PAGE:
Where it all began: Museum of Aviation’s Hangar One celebrates a quarter century

  • Published
  • By Angela Woolen
  • Robins Public Affairs
What was once used to store paint at Robins now houses Vietnam-era aircraft. Hangar One was acquired in 1991 from the base and celebrated its 25th anniversary at the Museum of Aviation this month.

"We got lucky," said Bill Paul, collections manager. "There was an old warehouse at Robins and our volunteers disassembled it and brought it here." 

Built for the base in the 1960s, the dozen or more aircraft, vehicles, engines and more now inside Hangar One have nearly filled it to the brim. Only one more aircraft will go into the building, retired Maj. Gen. Rick Goddard's F-100 which is currently being renovated.

This was the first museum building to house aircraft and the second building onsite. The first structure was what is called the Heritage Building which is where the museum offices were.

"A lot of our retirement ceremonies are done in there," said Paul.

One of the aircraft lucky enough to call Hangar One home is the F-105D brought to the museum April 19, 2010.

"We saved it from the scrapper's torch. We sort of rescued it," Paul said.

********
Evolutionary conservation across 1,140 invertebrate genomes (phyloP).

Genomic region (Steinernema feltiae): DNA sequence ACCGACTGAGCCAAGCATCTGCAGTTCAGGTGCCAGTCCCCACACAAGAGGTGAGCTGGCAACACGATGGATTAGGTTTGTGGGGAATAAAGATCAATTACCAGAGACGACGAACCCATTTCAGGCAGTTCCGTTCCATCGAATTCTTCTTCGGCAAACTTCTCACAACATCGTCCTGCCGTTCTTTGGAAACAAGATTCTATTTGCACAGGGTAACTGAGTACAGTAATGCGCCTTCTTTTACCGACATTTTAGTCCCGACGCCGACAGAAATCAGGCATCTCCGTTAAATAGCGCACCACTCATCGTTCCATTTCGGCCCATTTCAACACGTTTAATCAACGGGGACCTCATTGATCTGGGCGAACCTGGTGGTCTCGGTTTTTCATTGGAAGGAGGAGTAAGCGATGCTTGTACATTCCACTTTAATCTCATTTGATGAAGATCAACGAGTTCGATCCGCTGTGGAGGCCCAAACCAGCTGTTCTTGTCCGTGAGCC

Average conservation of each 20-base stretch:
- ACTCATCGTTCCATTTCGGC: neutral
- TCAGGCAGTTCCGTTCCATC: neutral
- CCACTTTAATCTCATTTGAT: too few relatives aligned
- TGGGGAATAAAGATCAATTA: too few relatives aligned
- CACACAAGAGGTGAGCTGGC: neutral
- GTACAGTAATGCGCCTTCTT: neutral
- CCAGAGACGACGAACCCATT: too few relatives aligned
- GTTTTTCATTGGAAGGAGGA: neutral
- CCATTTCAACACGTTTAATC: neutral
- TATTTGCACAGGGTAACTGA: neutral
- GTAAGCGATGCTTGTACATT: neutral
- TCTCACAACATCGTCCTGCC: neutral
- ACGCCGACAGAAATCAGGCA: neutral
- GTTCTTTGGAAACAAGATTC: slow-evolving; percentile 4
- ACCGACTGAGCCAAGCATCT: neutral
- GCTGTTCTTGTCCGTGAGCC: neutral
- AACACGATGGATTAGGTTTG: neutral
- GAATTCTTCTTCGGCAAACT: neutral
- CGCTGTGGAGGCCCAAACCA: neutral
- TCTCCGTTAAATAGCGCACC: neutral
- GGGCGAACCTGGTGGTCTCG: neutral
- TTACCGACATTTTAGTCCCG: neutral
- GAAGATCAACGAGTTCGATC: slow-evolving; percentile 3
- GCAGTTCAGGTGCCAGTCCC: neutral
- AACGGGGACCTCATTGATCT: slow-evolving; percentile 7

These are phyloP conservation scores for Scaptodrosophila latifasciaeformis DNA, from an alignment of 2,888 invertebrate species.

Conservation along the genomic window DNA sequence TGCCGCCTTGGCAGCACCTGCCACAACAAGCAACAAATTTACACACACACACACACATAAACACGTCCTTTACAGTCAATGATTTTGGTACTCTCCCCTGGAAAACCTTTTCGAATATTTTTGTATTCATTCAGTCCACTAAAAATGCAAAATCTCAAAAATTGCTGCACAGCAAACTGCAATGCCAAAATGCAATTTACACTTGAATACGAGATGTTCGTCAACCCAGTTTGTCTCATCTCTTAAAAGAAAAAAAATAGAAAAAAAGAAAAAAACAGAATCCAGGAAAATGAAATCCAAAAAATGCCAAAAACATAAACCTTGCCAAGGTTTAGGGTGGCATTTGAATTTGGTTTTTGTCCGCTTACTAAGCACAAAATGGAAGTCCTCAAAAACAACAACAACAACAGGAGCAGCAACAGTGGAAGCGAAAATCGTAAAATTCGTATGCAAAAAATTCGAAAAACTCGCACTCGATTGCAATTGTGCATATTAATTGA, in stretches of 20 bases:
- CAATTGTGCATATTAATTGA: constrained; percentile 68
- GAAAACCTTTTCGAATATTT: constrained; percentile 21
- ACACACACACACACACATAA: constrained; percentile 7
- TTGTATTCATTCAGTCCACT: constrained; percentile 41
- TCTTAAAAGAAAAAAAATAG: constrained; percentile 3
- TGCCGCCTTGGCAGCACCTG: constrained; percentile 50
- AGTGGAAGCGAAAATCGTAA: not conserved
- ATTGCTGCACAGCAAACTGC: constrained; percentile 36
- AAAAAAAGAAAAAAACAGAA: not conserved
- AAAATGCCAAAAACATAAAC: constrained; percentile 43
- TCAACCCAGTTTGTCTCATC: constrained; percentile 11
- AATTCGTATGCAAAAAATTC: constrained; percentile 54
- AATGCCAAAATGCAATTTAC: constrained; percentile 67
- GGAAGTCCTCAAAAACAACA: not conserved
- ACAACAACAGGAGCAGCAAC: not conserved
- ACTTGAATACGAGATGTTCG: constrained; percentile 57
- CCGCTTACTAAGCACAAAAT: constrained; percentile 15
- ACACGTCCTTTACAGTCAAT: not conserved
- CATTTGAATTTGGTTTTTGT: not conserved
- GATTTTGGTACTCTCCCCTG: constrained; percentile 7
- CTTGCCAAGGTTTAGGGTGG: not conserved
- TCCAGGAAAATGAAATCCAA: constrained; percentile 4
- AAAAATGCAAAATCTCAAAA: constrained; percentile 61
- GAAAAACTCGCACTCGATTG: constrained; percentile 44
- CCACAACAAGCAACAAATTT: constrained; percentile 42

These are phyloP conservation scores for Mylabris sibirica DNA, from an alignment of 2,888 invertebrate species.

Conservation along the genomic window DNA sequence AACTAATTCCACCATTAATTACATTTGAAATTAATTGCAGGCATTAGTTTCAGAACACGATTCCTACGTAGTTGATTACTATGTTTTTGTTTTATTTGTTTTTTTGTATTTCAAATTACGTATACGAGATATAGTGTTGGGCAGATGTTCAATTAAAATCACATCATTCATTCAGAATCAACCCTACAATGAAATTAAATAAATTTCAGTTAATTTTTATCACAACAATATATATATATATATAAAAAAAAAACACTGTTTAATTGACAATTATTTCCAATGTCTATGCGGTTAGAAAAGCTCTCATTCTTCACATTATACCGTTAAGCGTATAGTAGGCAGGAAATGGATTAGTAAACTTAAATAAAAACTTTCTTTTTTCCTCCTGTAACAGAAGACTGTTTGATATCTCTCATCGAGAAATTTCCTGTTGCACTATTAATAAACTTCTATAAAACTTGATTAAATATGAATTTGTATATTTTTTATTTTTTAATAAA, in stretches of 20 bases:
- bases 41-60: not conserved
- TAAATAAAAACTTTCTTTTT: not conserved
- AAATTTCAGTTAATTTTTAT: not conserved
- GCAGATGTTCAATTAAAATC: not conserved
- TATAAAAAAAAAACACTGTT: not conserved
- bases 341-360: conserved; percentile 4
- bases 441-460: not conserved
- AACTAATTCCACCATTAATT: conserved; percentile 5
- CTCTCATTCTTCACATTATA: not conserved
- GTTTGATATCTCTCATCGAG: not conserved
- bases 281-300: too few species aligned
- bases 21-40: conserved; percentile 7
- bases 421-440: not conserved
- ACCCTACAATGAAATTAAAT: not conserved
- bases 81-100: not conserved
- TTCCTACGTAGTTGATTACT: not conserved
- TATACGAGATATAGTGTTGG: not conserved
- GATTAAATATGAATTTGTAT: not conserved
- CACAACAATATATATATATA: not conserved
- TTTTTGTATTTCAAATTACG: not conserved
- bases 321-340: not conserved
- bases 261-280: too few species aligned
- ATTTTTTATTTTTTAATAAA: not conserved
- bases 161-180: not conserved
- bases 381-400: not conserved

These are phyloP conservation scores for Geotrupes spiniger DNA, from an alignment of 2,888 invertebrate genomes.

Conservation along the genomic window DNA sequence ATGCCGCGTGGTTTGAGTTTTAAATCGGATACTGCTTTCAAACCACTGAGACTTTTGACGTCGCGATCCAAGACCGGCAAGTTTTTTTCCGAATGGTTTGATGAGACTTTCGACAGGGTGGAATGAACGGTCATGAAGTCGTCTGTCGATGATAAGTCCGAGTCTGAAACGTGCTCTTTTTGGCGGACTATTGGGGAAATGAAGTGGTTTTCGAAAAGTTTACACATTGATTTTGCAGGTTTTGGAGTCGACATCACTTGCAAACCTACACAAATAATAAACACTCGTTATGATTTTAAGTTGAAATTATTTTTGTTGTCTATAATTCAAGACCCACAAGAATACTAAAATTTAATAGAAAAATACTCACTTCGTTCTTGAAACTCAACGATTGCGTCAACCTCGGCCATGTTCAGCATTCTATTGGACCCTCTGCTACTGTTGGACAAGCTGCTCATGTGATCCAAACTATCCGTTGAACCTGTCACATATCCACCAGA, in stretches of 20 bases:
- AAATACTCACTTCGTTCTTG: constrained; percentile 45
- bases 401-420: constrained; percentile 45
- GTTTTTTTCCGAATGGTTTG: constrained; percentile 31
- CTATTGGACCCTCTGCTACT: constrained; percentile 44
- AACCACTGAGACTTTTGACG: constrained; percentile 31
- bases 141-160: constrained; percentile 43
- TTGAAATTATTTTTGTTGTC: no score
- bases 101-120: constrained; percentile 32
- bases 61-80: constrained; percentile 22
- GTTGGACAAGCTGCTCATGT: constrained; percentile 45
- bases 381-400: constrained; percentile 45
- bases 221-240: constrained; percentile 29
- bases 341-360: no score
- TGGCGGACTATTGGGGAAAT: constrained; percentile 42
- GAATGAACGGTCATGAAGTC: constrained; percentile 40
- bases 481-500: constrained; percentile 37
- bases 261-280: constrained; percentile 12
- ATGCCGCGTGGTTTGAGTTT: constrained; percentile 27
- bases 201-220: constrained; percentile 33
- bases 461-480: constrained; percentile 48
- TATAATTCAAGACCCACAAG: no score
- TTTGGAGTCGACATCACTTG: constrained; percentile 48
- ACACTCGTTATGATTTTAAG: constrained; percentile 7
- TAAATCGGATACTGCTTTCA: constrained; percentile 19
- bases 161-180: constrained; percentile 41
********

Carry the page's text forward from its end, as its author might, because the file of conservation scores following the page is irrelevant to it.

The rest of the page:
After contacting the crew chief, the restoration department at the museum painted and returned the Thunderchief exactly as it looked during the war.

The plane saw action multiple times and was also shot up in a few instances as well. The plane was almost destined for the junkyard after a crash, while with a reserve unit, tore the nose gear off and buried the wingtip three-feet deep in the dirt. The unit rebuilt the aircraft for 18 months and then continued flying it, Paul said.

Some of the planes that were first stored in the hangar were the Cessna L-19A 0-1E Bird Dog, the PT-17 - now in the Eagle Building - and the F-4D Phantom II.

The building used to house an assortment of airplanes but became a dedicated Vietnam building in the last couple of years.

"We have some significant aircraft, some with real Vietnam history," Paul said.